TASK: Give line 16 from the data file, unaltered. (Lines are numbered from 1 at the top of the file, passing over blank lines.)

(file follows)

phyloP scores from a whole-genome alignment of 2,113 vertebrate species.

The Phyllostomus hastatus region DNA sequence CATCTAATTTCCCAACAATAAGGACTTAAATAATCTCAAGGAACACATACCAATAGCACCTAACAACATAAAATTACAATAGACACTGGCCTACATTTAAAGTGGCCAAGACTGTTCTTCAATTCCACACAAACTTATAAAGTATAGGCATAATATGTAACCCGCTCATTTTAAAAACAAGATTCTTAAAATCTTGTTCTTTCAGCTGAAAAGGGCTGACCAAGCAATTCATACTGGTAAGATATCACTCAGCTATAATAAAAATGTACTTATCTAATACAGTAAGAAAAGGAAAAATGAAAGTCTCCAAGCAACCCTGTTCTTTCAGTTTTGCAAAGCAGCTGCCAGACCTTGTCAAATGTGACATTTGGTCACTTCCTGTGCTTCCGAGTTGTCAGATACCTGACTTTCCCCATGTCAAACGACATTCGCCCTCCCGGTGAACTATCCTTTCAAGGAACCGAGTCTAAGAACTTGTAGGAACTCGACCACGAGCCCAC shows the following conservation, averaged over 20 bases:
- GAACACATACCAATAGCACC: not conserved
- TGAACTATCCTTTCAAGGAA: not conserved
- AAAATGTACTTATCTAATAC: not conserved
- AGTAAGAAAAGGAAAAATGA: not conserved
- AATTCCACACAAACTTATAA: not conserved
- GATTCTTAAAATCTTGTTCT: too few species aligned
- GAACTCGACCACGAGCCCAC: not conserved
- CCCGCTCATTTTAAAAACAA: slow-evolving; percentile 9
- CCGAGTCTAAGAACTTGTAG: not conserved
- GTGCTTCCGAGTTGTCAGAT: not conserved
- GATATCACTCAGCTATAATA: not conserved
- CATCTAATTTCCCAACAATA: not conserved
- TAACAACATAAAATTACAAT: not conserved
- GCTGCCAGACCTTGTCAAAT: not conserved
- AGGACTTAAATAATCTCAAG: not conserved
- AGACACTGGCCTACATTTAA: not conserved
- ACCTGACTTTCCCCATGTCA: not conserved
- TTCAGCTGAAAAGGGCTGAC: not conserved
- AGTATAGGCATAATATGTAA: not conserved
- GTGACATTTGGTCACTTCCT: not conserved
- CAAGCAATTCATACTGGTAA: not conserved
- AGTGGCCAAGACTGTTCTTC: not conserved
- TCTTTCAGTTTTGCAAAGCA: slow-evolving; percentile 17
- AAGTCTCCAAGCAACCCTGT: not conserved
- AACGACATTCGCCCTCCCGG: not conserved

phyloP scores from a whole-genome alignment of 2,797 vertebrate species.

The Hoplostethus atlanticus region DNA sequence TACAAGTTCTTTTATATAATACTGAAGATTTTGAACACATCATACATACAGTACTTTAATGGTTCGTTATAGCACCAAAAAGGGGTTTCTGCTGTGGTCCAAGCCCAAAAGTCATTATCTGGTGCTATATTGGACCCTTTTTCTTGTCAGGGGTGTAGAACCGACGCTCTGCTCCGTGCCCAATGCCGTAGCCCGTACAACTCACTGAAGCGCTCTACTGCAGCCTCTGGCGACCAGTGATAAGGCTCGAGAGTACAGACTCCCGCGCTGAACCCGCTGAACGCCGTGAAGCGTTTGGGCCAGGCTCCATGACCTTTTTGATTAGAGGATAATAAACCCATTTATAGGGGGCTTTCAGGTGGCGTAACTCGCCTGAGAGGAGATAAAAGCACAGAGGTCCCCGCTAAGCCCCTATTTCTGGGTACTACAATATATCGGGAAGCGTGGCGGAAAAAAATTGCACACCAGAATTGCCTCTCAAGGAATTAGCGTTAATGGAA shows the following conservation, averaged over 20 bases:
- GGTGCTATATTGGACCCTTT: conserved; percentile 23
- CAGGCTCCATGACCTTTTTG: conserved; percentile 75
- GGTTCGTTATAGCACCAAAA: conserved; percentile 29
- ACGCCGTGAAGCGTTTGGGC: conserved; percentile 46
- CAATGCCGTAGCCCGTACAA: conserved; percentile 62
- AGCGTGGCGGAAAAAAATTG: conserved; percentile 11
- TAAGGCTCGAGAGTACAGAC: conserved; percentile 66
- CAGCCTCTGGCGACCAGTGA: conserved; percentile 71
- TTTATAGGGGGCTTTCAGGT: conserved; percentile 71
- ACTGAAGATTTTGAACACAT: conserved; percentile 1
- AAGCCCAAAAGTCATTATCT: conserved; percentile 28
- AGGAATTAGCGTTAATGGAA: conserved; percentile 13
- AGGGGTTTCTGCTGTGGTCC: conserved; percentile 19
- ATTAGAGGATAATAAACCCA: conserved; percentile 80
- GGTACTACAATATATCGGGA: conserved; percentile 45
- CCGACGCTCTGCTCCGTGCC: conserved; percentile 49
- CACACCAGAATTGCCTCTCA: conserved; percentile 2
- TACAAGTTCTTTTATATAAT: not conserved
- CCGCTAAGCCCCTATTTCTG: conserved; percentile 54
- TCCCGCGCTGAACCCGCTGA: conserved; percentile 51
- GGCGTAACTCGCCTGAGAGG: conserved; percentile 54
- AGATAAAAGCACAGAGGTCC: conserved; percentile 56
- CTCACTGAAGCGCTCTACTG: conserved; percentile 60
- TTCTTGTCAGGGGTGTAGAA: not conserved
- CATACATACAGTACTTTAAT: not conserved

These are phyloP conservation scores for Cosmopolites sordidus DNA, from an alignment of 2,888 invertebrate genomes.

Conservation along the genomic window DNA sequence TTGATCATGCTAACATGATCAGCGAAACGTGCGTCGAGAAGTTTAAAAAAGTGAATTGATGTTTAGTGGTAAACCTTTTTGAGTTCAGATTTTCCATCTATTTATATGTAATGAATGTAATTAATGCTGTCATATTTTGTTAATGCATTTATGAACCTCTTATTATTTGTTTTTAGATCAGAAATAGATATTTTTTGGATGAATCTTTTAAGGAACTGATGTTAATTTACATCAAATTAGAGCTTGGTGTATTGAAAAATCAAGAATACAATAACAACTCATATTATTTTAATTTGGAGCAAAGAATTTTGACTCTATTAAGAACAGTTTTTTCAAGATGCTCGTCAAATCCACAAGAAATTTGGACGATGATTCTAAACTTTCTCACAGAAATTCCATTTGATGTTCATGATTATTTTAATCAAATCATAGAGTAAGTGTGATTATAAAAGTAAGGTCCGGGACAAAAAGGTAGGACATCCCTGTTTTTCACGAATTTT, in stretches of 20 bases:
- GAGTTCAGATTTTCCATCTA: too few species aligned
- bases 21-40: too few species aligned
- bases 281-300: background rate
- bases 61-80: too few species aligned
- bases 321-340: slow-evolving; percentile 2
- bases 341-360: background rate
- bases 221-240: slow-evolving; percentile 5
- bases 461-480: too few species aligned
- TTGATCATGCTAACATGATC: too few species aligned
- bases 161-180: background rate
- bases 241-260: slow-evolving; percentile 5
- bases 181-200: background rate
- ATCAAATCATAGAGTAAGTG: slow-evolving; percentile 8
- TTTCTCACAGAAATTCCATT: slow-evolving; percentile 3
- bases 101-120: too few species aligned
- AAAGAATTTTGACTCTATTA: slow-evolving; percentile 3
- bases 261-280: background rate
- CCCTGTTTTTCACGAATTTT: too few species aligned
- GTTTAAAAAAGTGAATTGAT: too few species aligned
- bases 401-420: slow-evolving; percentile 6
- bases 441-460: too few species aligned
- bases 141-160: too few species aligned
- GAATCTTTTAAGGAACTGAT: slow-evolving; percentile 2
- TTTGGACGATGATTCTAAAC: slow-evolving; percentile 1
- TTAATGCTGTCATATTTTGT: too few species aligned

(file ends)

- GCTGCCAGACCTTGTCAAAT: not conserved